Talk to any new graduate and you’ll likely hear them talk about the experience “conundrum.” They have the schooling and they have the skills, but they don’t have the experience to back it up. This leads to situations where employers ask for two years’ experience for entry-level positions or require new grads to take on unpaid internships to gain the experience they need.
Even at the top of the chain, experience is highly valued. When people go searching for their next director or CEO, they’ll often look for someone with a lengthy resume and storied results. You’ve probably heard stories about superstar CEOs who are hired on and swoop in to save a floundering company.
Is experience everything it’s cracked up to be? Some business owners and managers are beginning to wonder if the wisdom of hiring for experience is truly wisdom.
The Downsides of Experience
Experience isn’t necessarily something to scoff at, but it may not be all it’s cracked up to be. Traditional business wisdom holds that an experienced employee, be they a manager or the CEO, is the better hire. They have the know-how and the skills. They’ve weathered some of the worst situations you can imagine. Maybe they’ve worked in a company similar to yours.
Experience also has its downsides, of course. The big one is that most of these more senior people are at the end of their growth capacity. While it’s possible to teach an old dog new tricks, many experienced employees will be somewhat more set in their ways. They may be resistant to new ideas or new ways of doing things.
In a changing market with a changing workforce, this can be dangerous.
Less experienced workers can actually prove to be more flexible and more adaptable to new situations than their more experienced counterparts. While they may be learning on the fly and you can certainly expect a misstep or two, their fresh perspective means they’ll see issues and come up with new ways to solve them.
Essentially, these workers have more capacity for growth than their more experienced counterparts. They don’t know everything and they know that! They’re often willing to dig deep and get their hands dirty. They’ll also adapt more readily to the unique and changing situation your business faces.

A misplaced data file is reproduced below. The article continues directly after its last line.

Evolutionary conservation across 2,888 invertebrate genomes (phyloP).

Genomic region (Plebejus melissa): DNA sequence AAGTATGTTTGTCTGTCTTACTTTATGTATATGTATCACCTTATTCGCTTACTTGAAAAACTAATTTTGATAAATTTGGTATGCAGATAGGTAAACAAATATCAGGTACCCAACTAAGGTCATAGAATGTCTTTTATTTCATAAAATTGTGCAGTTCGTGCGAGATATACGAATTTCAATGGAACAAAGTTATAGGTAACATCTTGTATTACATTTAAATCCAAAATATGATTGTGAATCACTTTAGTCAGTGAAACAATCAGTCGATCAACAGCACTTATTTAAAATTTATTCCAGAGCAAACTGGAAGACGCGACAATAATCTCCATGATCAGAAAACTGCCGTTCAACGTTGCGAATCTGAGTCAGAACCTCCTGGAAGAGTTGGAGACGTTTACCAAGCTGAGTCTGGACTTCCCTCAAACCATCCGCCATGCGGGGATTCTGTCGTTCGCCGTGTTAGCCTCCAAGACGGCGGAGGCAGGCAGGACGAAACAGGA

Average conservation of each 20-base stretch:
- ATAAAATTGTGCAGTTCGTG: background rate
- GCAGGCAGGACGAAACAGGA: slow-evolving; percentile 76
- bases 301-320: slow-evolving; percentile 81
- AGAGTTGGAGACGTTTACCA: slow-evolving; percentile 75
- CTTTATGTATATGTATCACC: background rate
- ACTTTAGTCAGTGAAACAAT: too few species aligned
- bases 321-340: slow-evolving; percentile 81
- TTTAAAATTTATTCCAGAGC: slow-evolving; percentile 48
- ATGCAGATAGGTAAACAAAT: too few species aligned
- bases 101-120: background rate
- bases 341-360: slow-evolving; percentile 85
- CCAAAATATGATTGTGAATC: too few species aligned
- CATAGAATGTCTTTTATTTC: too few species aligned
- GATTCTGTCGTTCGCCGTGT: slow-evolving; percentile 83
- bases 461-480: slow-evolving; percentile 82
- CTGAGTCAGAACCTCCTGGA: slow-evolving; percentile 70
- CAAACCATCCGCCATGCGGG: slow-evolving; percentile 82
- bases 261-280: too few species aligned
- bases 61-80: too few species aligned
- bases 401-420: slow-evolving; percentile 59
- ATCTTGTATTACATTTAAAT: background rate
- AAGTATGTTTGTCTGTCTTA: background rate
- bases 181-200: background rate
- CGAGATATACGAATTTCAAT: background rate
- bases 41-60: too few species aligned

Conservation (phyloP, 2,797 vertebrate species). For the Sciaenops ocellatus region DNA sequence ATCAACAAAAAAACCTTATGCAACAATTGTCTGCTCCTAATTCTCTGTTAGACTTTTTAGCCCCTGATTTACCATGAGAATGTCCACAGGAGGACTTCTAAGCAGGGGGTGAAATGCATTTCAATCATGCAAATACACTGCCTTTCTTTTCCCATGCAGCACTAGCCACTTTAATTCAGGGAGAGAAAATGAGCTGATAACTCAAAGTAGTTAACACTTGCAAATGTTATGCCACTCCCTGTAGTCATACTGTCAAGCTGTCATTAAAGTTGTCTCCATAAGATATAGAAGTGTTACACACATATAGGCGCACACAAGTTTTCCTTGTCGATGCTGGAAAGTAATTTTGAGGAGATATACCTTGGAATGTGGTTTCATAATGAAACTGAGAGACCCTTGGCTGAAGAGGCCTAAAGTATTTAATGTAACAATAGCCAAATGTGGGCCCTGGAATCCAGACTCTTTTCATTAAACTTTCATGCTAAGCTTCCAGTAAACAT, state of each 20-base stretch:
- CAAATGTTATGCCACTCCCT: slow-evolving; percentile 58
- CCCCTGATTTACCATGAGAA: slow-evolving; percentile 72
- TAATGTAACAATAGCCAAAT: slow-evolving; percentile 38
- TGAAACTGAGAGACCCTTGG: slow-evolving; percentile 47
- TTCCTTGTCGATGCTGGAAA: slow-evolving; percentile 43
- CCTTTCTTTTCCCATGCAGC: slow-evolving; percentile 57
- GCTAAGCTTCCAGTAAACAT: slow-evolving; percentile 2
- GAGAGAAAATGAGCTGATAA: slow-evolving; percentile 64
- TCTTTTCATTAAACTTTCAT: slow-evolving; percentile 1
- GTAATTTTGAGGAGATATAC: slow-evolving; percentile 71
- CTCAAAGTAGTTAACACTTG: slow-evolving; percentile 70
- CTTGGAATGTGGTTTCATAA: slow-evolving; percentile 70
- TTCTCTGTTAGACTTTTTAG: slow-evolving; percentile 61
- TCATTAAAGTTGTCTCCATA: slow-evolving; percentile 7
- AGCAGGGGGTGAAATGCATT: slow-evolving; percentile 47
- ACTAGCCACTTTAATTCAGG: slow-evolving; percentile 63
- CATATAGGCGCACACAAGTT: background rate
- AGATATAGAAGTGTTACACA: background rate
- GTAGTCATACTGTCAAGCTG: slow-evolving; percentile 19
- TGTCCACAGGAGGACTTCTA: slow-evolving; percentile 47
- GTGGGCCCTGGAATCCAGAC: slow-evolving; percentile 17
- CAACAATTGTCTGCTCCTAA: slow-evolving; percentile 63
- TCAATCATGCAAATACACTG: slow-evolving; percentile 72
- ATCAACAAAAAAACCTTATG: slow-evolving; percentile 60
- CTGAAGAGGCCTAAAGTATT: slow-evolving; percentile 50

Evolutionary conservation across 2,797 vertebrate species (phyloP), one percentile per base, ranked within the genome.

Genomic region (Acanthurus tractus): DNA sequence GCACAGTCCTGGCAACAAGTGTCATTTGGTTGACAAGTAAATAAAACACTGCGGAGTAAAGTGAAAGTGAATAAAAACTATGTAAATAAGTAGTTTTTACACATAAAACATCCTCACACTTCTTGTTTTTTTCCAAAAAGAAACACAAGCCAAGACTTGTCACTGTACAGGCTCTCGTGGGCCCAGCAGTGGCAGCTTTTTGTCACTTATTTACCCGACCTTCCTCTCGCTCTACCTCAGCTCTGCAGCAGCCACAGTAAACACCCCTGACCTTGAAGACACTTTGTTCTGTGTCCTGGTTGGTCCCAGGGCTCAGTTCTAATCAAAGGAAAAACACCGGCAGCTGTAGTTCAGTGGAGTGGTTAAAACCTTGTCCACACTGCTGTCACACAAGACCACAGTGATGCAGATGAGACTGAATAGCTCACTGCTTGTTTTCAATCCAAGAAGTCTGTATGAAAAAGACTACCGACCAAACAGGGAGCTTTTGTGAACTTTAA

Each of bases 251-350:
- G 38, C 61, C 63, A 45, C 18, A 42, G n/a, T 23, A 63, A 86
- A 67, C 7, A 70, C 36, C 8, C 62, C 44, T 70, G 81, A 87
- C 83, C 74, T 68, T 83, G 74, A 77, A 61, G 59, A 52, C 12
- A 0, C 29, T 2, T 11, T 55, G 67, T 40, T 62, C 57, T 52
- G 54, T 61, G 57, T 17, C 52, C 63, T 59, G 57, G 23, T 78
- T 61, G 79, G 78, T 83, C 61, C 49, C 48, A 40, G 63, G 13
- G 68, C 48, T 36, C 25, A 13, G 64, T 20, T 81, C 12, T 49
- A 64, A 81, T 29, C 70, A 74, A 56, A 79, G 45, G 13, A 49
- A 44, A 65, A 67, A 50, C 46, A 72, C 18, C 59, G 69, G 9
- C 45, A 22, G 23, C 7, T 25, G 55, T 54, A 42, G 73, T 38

Promoting from Within
Another issue with hiring for experience is you have to search outside the company and bring someone into the fold. The issue is this person arrives with preconceived notions about your business, about your industry, and about how you should do things. Even if they saved another, similar company from tanking, it doesn’t mean their ideas are going to work for you. Your business is different, in a different time and a different marketplace.
By contrast, promoting from within often means the person is keenly aware of your business. What they lack in outside experience they make up in internal experience. They may not have righted a sinking ship at another company, but they do know your corporate culture inside out. They’re aware of the unique issues facing your business right now.
They’re also more committed and dedicated. If they’re hoping for the promotion, they likely feel they can do good for the company as a whole in the position.
Next time you debate hiring for experience, take a moment to think about hiring or promoting for aptitude instead. Some people have a great aptitude for being a manager or a team leader. Putting them in that position may mean they’re a bit over their heads at first, but their natural talent will motivate them and lead them to success.
These people are usually high achievers and they’ll rise to the occasion. Why pay for experience when you can create it from within?